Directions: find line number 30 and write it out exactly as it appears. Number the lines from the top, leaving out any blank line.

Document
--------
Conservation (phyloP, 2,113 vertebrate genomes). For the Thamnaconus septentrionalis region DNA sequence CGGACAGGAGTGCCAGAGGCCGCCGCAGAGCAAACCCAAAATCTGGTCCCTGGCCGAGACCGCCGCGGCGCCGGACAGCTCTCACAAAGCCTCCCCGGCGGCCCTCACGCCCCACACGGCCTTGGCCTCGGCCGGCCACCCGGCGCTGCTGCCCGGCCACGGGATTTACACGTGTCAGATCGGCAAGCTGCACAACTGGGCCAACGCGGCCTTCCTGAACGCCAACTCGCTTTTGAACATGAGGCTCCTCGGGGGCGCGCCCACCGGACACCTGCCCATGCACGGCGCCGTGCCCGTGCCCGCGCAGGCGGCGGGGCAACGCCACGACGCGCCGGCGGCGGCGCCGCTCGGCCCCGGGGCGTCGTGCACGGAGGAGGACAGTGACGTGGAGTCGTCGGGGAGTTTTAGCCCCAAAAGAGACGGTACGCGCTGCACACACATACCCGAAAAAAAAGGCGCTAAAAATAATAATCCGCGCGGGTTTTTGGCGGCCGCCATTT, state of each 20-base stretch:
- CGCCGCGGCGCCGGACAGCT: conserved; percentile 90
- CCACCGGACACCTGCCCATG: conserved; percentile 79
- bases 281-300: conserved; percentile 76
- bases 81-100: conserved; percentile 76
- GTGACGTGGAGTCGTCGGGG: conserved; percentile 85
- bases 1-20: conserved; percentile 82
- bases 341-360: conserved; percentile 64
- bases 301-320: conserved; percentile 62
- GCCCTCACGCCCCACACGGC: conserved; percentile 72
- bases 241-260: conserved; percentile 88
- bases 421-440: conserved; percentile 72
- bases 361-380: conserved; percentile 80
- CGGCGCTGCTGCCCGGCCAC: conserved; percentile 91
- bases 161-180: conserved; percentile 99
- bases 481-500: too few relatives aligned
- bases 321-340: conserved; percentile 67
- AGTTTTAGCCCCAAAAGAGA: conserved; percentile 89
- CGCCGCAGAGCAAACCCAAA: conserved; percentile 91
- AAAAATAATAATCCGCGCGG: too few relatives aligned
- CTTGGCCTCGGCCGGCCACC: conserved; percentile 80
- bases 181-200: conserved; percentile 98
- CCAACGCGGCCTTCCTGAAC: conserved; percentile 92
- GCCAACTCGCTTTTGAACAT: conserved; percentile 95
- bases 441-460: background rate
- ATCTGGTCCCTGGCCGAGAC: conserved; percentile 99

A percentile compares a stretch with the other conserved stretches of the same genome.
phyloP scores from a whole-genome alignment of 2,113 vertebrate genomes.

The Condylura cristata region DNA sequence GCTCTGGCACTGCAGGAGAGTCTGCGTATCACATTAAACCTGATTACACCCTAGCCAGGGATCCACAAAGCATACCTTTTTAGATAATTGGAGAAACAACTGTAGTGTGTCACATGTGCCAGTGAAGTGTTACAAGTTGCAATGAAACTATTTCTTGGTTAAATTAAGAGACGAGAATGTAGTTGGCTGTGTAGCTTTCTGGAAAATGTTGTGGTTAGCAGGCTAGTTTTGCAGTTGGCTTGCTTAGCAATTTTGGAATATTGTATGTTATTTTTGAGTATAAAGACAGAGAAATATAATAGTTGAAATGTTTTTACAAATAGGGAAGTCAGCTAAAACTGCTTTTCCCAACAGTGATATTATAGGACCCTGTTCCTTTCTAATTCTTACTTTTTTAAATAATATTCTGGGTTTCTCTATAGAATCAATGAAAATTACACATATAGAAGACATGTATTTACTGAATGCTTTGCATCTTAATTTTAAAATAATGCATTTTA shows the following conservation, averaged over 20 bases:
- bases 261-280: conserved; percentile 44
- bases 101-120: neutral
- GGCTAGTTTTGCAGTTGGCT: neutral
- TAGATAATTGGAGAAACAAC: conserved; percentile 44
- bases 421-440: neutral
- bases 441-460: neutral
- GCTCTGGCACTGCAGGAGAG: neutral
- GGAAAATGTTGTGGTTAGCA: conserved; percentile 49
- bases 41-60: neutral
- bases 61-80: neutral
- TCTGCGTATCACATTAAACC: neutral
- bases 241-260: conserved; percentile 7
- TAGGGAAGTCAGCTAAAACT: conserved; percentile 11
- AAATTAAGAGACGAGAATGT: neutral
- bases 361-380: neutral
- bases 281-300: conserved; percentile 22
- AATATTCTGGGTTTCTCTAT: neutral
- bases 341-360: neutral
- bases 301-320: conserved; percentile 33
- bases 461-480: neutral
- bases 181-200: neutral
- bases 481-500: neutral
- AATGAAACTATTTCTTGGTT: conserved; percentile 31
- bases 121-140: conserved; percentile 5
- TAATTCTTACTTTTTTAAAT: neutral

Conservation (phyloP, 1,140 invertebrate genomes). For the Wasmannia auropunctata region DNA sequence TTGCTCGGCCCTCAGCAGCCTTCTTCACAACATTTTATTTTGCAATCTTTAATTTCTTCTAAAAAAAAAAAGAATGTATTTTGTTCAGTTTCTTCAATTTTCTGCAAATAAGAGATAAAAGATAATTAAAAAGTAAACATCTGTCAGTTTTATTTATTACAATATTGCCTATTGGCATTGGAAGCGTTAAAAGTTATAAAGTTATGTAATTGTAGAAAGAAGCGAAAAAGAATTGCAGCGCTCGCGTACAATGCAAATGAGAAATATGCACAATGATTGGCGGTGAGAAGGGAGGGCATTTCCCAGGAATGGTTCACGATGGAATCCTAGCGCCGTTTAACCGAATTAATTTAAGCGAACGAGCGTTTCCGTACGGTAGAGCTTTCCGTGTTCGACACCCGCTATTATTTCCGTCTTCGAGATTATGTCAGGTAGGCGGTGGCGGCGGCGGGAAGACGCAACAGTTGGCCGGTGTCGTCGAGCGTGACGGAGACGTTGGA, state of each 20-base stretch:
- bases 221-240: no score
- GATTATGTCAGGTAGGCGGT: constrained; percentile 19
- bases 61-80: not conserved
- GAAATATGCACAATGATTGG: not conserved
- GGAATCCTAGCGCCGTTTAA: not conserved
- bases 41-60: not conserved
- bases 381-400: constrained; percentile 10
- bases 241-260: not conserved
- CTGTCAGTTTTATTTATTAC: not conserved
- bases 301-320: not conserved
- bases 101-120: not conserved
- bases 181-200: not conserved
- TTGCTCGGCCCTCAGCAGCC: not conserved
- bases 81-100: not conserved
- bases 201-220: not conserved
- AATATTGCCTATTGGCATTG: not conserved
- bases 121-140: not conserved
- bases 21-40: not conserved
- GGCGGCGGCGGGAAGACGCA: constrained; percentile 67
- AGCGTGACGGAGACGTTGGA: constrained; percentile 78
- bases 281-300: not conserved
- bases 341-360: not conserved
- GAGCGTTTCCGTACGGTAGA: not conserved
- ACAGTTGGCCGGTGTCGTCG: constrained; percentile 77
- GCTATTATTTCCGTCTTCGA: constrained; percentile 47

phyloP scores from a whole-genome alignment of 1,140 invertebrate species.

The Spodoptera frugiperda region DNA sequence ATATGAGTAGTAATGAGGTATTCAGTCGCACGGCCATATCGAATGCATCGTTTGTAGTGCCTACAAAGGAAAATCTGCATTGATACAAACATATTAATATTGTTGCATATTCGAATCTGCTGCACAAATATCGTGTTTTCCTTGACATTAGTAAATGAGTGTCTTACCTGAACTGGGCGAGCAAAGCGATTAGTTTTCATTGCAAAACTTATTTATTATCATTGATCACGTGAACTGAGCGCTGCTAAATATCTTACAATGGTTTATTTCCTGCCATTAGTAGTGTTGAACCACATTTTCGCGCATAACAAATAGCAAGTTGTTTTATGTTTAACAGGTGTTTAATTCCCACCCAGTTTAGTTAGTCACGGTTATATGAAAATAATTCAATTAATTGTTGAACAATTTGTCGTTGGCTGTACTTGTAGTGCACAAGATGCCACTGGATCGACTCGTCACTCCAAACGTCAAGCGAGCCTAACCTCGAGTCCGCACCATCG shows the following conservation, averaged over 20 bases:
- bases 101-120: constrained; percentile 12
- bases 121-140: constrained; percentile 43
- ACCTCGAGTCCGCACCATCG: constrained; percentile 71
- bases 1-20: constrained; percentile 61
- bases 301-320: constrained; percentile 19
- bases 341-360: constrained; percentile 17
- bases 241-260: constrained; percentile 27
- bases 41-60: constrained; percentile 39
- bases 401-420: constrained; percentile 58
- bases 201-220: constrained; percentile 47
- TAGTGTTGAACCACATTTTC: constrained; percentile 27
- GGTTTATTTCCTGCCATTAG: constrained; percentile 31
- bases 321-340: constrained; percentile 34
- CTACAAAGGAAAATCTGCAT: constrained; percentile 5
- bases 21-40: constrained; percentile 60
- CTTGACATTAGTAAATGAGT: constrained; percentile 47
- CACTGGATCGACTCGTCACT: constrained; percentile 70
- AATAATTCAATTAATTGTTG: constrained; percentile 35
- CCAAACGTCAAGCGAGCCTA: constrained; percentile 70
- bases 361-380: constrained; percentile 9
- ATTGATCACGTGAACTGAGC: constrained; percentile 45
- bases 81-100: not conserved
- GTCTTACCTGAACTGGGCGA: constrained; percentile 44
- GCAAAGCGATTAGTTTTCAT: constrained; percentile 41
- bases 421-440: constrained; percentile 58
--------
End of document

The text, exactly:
- bases 261-280: conserved; percentile 44